Forget the leaves, go find the fish - Soundings Online

Forget the leaves, go find the fish

Author:
Publish date:

Fall fishing provides a good opportunity for bass and bluefish, regardless of the time of day

Maybe the first leaves are starting to fall in the yard, maybe the grass needs attention one more time or maybe other chores call on a beautiful Saturday morning. But if you’re a boat owner and fisherman, now is the time to take advantage of cooler weather and some excellent opportunities. The season is drawing to a close, so it’s wise to choose boating and leave the home chores to when it’s windy and gray.

Many would love to catch a bright, beautiful, striped bass, but getting up before dawn turns off potential anglers. This time of year, however, the fish can be caught at any time during the day due to the fact they are migrating south and fattening up on the way, much like humans stop for gas and munchies on the interstate. As they feed and fuel up, they often chase baitfish to the surface where the terrified prey scatters this way and that, attracting the attention of terns and gulls and calling in fishermen in the immediate area.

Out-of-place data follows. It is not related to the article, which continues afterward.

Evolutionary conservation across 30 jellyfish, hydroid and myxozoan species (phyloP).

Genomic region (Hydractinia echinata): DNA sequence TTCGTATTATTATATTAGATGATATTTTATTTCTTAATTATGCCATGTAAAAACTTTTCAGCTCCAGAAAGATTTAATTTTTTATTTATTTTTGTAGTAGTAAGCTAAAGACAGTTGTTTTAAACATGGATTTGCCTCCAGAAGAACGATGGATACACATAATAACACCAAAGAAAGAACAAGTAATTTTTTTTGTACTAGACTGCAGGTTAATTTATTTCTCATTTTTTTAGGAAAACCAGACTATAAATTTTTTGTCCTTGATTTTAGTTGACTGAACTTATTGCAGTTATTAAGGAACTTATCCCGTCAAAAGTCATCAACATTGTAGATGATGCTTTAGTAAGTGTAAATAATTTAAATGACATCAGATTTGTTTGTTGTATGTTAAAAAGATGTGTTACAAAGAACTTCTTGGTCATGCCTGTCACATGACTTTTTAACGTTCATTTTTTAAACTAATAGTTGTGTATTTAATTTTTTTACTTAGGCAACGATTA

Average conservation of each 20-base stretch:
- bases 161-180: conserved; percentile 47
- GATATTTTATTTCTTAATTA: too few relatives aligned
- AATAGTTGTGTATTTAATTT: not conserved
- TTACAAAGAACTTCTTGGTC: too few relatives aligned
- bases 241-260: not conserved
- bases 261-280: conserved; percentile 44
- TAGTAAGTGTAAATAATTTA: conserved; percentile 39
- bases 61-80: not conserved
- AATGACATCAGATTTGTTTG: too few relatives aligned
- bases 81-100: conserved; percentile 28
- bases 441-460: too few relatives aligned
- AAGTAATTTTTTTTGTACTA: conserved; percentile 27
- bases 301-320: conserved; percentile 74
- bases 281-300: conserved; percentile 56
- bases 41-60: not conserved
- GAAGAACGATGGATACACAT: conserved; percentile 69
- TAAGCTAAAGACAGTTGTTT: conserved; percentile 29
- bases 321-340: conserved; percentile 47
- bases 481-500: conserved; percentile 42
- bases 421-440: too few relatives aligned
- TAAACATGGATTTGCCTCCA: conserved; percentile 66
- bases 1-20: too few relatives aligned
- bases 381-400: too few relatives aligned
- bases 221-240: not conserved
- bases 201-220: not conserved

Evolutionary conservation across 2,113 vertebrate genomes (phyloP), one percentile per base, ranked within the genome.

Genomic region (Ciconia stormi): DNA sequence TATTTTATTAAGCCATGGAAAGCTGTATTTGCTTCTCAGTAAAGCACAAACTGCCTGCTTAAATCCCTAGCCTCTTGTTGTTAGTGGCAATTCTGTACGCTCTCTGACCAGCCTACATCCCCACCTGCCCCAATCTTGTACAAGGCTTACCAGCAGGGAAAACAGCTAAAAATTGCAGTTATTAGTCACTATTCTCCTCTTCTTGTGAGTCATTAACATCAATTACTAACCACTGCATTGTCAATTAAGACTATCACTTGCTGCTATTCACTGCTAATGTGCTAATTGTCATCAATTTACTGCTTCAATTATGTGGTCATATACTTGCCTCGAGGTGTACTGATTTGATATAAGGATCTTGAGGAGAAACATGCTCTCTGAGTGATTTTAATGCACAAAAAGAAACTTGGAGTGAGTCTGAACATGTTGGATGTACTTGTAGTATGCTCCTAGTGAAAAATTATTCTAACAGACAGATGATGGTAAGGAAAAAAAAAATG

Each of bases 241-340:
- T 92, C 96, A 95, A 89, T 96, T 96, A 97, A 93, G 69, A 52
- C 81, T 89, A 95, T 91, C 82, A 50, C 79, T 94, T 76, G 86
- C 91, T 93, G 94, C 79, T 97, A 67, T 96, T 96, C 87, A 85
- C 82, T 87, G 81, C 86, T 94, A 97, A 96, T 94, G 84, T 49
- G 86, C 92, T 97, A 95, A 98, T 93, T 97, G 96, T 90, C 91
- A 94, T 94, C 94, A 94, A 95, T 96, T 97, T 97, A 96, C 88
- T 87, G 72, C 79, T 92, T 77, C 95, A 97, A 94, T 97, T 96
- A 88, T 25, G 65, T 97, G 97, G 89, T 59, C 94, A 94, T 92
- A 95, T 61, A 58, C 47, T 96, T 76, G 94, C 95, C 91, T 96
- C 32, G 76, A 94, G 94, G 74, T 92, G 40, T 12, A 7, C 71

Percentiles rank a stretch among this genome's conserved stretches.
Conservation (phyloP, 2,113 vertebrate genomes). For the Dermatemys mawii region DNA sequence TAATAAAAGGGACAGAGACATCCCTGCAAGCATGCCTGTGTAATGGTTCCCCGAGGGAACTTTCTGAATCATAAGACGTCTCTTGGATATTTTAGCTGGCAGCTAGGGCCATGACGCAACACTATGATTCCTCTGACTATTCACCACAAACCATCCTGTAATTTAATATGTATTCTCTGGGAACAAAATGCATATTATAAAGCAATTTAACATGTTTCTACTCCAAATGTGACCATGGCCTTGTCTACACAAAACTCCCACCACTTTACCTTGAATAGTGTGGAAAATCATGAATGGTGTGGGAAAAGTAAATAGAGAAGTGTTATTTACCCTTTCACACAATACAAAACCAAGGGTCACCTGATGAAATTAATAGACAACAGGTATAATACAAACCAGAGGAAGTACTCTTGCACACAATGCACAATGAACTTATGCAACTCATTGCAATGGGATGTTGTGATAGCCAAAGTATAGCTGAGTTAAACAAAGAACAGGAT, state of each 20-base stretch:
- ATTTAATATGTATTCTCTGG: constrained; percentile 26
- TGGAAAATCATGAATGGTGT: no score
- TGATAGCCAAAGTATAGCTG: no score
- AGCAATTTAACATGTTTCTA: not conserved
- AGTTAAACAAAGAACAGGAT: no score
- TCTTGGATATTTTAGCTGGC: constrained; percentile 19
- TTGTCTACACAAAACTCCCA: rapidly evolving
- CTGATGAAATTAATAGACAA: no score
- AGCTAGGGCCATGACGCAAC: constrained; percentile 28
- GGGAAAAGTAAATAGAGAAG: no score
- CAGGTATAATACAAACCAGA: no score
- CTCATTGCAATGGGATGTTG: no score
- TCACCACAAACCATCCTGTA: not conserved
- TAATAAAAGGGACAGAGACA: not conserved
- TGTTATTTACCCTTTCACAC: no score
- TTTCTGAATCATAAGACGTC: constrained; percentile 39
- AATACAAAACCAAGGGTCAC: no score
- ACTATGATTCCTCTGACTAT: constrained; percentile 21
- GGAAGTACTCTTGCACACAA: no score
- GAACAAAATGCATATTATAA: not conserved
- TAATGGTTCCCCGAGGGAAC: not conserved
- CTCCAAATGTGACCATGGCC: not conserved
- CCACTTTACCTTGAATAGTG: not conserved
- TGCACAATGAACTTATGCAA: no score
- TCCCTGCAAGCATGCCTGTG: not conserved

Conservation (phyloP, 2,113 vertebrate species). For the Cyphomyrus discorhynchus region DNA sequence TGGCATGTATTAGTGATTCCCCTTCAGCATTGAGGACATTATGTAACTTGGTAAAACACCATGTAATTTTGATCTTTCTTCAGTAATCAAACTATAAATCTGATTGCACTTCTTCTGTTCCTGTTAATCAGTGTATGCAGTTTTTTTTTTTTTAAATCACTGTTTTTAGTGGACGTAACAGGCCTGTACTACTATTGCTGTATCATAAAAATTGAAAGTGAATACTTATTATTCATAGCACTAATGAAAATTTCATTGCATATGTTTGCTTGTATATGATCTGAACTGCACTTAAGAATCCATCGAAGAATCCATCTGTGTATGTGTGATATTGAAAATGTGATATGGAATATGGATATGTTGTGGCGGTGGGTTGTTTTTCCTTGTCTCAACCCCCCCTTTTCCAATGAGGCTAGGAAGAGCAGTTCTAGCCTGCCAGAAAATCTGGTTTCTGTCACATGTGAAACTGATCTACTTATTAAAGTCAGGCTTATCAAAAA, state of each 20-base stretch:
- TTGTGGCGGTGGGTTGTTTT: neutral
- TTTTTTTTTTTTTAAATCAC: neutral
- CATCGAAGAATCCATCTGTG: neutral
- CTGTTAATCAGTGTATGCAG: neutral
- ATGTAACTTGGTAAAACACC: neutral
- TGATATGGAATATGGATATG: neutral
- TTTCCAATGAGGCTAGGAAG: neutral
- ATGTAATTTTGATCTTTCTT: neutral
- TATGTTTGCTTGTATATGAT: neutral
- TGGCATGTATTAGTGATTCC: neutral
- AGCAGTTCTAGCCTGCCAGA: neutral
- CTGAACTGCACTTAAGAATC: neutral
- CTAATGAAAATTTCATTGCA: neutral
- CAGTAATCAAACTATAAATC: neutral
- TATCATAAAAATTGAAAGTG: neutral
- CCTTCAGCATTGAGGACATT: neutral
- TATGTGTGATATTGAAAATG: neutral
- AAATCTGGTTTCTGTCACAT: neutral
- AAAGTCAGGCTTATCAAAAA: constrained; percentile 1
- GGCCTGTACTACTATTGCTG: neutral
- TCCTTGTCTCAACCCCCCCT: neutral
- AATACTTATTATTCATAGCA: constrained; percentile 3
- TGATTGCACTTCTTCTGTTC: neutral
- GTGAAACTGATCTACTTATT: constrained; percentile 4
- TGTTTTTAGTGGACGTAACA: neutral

This surface feeding can happen from daybreak to sunset but it’s especially common on fall mornings when it’s possible to cruise along a beachfront, or perhaps just off the tips of jetties or out beyond the surf, looking for birds wheeling and diving, alerting one to possibilities ahead.

When bass and bluefish feed in this manner they are often easy to fool with spinning lures cast into their midst. The wise boat handler, though, doesn’t power right through the birds, instead he slowly motors upwind or -tide, cuts the engine then drifts back within casting distance of the birds or the splashes from the surface feeding.